Coulomb’s molecular polarization model was amenable to those of both the one-fluid and the two-fluid schools, although he personally preferred the two-fluid model. The molecular model received general approval through the textbooks of René Just Haüy and Jean Baptiste Biot, and it was conceptually important to Biot and Poisson. It was important also to Ampère, although he altered the magnetic polarization idea and suggested that magnetism consisted of molecular electric currents flowing normal to the axis of the molecule. This final memoir in Coulomb’s celebrated series of seven was presented just two years before the Academy was dissolved. After the Revolution, Coulomb’s studies centered on the magnetic properties of materials as a function of their elastic and thermal history, and on the extent of magnetic properties in all matter.
Coulomb’s fundamental researches in electricity and magnetism well represent the extension of Newtonian mechanics to new areas of physics. At the same time they illustrate the emergence of the “empirical” areas of physics from within traditional natural philosophy to positions of sophisticated disciplines in physics.
It may be fitting, finally, to present three statements that define Coulomb’s approach to his work. First, both in his view of the Corps du Génie and in public service, he said men should be judged on their abilities and that a public service body was a “corps à talent.” Second, in his work in applied mechanics Coulomb called for the use of rational analysis coupled with reality in experiment; for the conduct of research in engineering through use of a “combination of mathematics (calcul) and physics.” Third, this use of rational analysis and engineering reality, coupled in the pursuit of physique expérimentale, led to Coulomb’s work in physics and the evaluation of Biot that “It is to Borda and to Coulomb that one owes the renaissance of true physics in France, not a verbose and hypothetical physics, but that ingenious and exact physics which observes and compares all with rigor.”
Coulomb first mentioned the torsion balance in his 1777 magnetism essay (written 1776, published 1780), both for measuring magnetic declination and in connection with the measurement of fluid resistance. His major memoir on torsion was read at the Academy 9 September 1784 (published 1787). Coulomb claimed to have no knowledge of any predecessors in this work.
Numerous secondary sources, however, cite John Michell as the inventor of the torsion balance. In no known published memoir or volume of Michell’s is there any mention of a torsion balance. Henry Cavendish (“Experiments to Determine the Density of the Earth,” in Philosophical Transactions, 88 (1798), 469–70) is usually said to have established Michell’s claims, but Cavendish actually says nothing except that Michell privately mentioned his idea of a torsion balance before the publication of Coulomb’s experiments. Michell, says Cavendish, did not construct such a balance until a short time before his death (in 1793). Apparently there may have been some fuss about the matter before Coulomb’s death in 1806, for at Coulomb’s funeral J. J. Lalande, speaking of Coulomb’s lack of jealousy, said that “An Englishman seized his idea on the suspension of (magnetic) needles, but Coulomb never bothered to complain.”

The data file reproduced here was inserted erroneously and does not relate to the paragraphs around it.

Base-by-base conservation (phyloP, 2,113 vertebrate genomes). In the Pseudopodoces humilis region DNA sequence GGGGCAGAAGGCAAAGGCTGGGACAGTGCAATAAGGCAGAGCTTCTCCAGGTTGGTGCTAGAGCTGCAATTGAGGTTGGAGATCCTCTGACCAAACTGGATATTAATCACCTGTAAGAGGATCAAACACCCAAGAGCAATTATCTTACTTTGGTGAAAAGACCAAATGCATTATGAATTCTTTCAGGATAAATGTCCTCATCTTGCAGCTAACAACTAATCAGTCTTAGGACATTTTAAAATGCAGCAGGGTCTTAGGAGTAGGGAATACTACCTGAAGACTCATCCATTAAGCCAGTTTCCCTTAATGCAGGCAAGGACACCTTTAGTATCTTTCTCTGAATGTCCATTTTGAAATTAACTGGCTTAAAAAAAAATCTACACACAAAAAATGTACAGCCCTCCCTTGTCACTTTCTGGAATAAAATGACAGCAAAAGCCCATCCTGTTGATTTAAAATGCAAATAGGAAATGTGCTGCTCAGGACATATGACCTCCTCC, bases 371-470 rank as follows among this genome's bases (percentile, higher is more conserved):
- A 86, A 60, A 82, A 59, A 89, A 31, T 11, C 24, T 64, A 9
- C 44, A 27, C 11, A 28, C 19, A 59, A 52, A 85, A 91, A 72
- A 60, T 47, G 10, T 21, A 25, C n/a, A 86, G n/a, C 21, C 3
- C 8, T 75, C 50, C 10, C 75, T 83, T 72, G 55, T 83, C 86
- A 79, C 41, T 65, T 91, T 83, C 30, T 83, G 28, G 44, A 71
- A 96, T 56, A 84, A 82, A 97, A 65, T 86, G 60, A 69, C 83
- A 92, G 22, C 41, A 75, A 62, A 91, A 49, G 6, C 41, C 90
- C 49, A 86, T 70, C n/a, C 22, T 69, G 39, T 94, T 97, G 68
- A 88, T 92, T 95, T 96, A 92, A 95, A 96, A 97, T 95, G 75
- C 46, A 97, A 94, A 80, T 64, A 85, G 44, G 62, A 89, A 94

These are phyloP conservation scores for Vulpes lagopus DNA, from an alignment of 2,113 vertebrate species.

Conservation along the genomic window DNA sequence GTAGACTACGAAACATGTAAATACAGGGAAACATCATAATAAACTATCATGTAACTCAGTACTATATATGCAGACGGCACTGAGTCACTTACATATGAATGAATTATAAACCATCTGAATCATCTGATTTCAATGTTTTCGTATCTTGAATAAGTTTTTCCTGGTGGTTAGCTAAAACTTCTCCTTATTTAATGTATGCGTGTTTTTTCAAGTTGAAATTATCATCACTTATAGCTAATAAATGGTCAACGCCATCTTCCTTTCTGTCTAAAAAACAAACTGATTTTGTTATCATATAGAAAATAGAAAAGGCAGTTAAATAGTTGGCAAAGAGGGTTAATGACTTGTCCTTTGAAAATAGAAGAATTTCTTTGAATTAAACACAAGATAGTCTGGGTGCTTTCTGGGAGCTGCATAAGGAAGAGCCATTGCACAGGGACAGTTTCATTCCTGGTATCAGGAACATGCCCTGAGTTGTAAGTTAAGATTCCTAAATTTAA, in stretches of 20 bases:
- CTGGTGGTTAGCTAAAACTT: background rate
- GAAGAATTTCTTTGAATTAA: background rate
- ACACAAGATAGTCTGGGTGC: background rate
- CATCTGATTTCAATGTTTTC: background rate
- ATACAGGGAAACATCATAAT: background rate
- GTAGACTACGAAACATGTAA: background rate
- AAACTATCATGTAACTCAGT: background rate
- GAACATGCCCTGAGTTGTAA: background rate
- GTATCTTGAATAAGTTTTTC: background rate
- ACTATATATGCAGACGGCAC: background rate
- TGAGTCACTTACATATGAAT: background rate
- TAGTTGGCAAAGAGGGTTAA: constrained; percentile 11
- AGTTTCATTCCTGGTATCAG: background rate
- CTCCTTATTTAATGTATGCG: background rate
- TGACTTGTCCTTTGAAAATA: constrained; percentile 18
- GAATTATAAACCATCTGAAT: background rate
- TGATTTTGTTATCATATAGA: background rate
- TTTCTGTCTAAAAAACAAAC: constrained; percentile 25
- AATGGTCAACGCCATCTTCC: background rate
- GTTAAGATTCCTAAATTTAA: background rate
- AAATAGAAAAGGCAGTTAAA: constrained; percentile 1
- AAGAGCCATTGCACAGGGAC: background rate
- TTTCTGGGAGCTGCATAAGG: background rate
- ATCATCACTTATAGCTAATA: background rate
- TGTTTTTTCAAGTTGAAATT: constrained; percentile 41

For a detailed discussion of the invention of the torsion balance, see Gillmor, Charles Augustin Coulomb.
I. Original Works. Nearly all of Coulomb’s published memoirs appear in the publications of the Académic des Sciences (Paris), either in the Mémoires de I Académie royale des sciences (vols. published 1785–1797) and the continuation of these, the Mémoires de l’Institut national des sciences et arts—Sciences mathématiques et physiques (vols. published 1799–1806), or in the supplementary series for memoirs of nonmembers, Mémoires de mathématique et de physique présentés à l’Académie royale des sciences, par divers savans (vols. published 1776–1785). Extracts of his later memoirs were often published by others in various physical journals; sometimes these bear Coulomb’s name, sometimes the name of the reporter who wrote the extract. One paper, “Recherches sur les moyens d’exécuter sous l’eau toutes sortes de travaux hydrauliques sans employer aucun épuisement,” was published separately under slightly varying title by C. A. Jombert (Paris, 1779), Du Pont (Paris, 1797), and Bachelier (Paris, 1819, 1846).
There exist collections of Coulomb’s major memoirs. The collection of his mechanics memoirs, Théorie des machines simples (Paris, 1809, 1821), is rather rare. The collection of his memoirs in electricity and magnetism is more easily located, Mémoires de Coulomb, A. Potter, ed., vol. I of Collection des mémoires relatifs à la physique, publiés par la Société française de Physique, 5 vols. (Paris, 1884–1891). Potier’s edition of the memoirs omits certain important passages and should be checked against the original memoirs as published by the Academy. Vier Abhandlungen über die Elektricität and den Magnetismus…. Uehersetzt and herausgegeben von Walter König (Leipzig, 1890), no. 13 in Ostwald’s Klassiker der Exakten Wissenschaften, is a German translation of Coulomb’s first four memoirs on electricity and magnetism.